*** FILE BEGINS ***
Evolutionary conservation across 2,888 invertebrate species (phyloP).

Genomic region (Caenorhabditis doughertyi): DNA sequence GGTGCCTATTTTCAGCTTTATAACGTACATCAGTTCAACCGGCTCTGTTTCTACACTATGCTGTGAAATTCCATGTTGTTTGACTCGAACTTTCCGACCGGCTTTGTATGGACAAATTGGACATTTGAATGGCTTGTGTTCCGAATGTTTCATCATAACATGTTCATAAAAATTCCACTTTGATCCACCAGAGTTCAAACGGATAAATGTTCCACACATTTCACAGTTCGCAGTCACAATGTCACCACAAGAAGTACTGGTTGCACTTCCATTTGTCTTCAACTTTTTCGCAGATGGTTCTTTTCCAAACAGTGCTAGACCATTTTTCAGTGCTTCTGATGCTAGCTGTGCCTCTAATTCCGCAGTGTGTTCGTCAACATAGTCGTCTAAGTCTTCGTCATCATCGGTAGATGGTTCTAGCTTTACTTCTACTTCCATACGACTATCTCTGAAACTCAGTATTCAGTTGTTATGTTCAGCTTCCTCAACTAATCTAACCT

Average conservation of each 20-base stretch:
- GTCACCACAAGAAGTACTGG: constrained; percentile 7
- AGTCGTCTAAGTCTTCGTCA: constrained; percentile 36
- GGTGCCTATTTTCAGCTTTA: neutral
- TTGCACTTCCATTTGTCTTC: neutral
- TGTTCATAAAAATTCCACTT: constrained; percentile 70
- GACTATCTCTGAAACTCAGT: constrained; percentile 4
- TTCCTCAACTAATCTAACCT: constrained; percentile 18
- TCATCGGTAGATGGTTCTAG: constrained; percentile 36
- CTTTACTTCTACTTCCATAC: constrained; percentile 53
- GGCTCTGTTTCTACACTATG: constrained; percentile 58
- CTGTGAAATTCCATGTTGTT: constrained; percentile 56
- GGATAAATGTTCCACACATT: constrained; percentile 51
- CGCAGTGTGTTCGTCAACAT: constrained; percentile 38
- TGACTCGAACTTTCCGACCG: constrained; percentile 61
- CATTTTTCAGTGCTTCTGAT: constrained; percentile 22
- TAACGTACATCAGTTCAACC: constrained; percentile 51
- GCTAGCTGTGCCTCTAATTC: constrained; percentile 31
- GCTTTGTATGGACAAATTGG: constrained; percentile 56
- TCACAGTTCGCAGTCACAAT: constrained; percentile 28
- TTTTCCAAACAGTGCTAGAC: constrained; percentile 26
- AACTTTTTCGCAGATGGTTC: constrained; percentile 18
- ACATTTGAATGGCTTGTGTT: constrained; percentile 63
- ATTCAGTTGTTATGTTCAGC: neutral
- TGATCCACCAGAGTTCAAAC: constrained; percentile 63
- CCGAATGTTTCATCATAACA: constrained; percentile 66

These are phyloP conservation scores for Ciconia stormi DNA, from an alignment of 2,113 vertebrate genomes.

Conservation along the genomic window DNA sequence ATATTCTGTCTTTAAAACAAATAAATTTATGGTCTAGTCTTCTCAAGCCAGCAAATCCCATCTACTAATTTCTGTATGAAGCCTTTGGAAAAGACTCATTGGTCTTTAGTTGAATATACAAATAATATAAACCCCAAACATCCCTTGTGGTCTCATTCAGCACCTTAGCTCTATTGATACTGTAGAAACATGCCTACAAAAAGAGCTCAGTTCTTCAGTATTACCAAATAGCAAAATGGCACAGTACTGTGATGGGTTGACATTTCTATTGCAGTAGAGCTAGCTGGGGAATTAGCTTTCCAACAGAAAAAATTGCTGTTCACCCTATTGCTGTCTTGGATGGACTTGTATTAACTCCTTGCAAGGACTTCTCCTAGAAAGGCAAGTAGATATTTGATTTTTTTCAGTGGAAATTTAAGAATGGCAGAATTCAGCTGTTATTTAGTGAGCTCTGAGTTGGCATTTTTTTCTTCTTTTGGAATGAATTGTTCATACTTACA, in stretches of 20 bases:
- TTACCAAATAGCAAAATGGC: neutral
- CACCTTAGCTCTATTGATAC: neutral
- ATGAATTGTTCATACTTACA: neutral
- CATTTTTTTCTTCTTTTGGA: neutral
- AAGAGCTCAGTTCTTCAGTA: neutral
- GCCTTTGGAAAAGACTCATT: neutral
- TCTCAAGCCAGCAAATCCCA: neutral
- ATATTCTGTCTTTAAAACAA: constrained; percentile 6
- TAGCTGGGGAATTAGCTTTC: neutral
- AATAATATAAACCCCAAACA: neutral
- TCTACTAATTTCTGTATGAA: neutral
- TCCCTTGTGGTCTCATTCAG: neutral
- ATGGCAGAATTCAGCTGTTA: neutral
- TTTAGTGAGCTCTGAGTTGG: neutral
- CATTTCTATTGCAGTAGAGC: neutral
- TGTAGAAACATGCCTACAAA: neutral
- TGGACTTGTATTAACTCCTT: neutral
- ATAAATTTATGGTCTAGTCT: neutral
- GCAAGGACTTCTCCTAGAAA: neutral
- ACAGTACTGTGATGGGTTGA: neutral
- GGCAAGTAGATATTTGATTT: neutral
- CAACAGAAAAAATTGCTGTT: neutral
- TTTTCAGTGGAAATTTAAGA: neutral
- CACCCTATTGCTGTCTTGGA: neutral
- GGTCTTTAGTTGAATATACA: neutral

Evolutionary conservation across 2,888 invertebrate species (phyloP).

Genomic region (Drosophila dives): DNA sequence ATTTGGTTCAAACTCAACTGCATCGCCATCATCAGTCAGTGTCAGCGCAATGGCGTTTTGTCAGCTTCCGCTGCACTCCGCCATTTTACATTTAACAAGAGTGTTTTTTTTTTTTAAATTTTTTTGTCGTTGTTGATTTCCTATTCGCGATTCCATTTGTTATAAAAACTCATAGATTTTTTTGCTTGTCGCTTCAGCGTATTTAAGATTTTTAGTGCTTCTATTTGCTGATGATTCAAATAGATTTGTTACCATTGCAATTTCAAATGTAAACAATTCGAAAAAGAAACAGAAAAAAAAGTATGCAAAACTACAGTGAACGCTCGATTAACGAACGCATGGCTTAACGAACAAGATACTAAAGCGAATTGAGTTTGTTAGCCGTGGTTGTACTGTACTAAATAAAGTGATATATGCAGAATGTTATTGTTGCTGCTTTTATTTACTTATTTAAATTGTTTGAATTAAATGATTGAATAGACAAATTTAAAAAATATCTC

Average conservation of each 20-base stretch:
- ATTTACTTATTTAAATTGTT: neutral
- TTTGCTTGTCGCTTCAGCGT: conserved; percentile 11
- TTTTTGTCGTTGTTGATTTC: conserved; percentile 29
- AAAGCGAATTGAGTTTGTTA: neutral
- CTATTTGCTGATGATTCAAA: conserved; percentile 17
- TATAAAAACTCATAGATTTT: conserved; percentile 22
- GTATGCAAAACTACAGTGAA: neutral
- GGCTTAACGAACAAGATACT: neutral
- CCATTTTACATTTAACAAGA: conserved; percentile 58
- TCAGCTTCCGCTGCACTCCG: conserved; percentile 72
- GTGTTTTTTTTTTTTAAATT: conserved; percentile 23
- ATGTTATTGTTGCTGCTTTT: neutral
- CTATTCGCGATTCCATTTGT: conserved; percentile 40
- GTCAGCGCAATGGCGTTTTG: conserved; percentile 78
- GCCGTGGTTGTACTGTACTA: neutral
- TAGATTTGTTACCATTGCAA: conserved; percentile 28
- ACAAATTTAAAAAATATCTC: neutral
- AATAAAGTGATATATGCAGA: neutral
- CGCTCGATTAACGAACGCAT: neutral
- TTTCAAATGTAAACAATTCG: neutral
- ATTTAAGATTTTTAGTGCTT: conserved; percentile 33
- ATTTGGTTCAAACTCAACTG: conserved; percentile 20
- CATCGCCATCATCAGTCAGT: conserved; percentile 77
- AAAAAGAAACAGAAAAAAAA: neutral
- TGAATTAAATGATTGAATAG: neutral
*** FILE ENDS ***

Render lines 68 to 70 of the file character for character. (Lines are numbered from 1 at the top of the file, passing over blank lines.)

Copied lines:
- TCAGCTTCCGCTGCACTCCG: conserved; percentile 72
- GTGTTTTTTTTTTTTAAATT: conserved; percentile 23
- ATGTTATTGTTGCTGCTTTT: neutral